Here’s a rather interesting comparison of an offshore North Carolina natural gas development, the Manteo Prospect, to the energy equivalent of a proposed offshore wind farm project in Nantucket Sound, Massachusetts called Cape Wind.
A number of items stand out:
- Manteo would consist of one surface platform tied to multiple subsea wells; Cape Wind would require 7,700 turbines and 59 electricity service platforms (to transfer the electricity to shore) to produce the same annual amount of energy.
- Manteo would take up 1.2 acres, Cape Wind would take up 944,000 acres.
Now, let’s assume for a moment that we’re ok with the substantially larger size–and cost–of the wind farm, because it would get us closer to the popular goal of cleaner energy.
That still leaves some questions:
If part of being “green” is protecting our enjoyment of nature’s beauty–why is it acceptable for Cape Wind’s 7,700 wind turbines to be close enough to “clutter up” our view of the shore line, while oil and gas platforms have to be far out in the sea? Also, part of the problem with cleaning up the 2010 BP oil spill in the Gulf of Mexico was its deep water location; it’s much harder getting to all of it.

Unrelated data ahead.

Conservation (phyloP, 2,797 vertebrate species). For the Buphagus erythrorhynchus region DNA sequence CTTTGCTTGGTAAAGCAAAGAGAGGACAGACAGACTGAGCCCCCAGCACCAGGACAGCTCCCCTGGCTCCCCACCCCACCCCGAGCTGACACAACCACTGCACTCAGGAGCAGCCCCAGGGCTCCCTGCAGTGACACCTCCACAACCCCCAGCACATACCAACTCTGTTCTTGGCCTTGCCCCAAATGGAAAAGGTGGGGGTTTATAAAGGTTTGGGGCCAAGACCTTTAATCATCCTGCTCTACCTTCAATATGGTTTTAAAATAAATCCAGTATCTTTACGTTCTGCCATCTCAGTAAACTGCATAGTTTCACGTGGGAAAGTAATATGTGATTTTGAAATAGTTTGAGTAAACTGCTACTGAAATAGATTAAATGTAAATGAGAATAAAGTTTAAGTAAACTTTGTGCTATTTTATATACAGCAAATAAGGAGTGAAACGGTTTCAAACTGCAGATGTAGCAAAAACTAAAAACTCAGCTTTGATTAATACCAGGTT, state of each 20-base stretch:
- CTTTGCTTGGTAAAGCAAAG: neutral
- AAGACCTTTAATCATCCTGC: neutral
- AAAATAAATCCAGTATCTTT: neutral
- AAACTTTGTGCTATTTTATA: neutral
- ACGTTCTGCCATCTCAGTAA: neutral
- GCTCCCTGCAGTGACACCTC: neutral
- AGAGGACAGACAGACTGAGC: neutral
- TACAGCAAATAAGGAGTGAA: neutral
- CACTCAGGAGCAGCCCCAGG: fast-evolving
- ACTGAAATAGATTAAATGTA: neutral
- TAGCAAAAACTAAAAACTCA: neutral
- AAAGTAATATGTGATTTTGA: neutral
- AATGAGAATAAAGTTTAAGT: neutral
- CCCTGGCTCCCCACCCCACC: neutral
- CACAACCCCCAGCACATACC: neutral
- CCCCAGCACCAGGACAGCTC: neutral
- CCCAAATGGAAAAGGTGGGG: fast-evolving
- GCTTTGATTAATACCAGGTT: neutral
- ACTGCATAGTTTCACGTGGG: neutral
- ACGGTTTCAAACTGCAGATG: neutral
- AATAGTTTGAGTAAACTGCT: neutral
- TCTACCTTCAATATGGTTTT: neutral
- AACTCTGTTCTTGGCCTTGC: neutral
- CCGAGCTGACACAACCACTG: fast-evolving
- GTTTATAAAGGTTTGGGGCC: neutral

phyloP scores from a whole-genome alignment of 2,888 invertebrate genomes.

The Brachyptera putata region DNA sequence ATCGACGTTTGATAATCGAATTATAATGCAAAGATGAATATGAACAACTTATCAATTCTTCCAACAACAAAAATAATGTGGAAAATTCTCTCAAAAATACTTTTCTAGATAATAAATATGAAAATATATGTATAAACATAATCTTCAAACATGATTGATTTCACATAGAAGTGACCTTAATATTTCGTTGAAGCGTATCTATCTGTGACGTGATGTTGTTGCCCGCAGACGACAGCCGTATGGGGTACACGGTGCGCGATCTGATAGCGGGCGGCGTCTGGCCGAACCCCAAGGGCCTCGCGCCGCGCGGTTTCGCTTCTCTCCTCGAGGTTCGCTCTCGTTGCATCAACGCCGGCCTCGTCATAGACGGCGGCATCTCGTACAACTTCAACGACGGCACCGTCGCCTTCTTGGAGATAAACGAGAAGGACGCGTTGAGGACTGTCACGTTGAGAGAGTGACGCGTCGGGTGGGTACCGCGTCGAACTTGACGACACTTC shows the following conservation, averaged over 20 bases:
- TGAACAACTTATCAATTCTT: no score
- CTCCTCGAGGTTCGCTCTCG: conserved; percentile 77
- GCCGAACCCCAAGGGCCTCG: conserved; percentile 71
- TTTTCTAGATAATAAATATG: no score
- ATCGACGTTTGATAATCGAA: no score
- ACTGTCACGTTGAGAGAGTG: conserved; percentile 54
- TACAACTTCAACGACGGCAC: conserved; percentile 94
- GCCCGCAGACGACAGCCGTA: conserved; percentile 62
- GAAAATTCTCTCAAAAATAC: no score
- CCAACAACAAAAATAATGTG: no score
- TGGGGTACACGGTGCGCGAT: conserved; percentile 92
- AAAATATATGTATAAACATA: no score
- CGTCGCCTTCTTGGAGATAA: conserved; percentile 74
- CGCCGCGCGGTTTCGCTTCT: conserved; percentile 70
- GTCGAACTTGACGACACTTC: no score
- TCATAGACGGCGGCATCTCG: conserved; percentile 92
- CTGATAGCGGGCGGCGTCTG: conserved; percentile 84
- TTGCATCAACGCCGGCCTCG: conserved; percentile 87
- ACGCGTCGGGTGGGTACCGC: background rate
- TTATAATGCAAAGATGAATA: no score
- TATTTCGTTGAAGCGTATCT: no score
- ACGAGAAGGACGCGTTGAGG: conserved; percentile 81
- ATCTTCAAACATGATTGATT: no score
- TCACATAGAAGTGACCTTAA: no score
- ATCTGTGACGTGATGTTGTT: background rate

Both natural gas and wind energy production involve the use of oil. Assuming complete destruction, Manteo would spill 10,795 barrels of oil, while Cape Wind would spill 98,058 barrels. Is the risk of a wind farm oil spill so much lower that the potential for a much larger spill is more acceptable? Do the benefits of wind energy outweigh the risk of a larger spill?
Cleaner and renewable energy sounds great for a variety of very important reasons. But to what extent–if at all–does that justify cutting green energy projects more “slack”?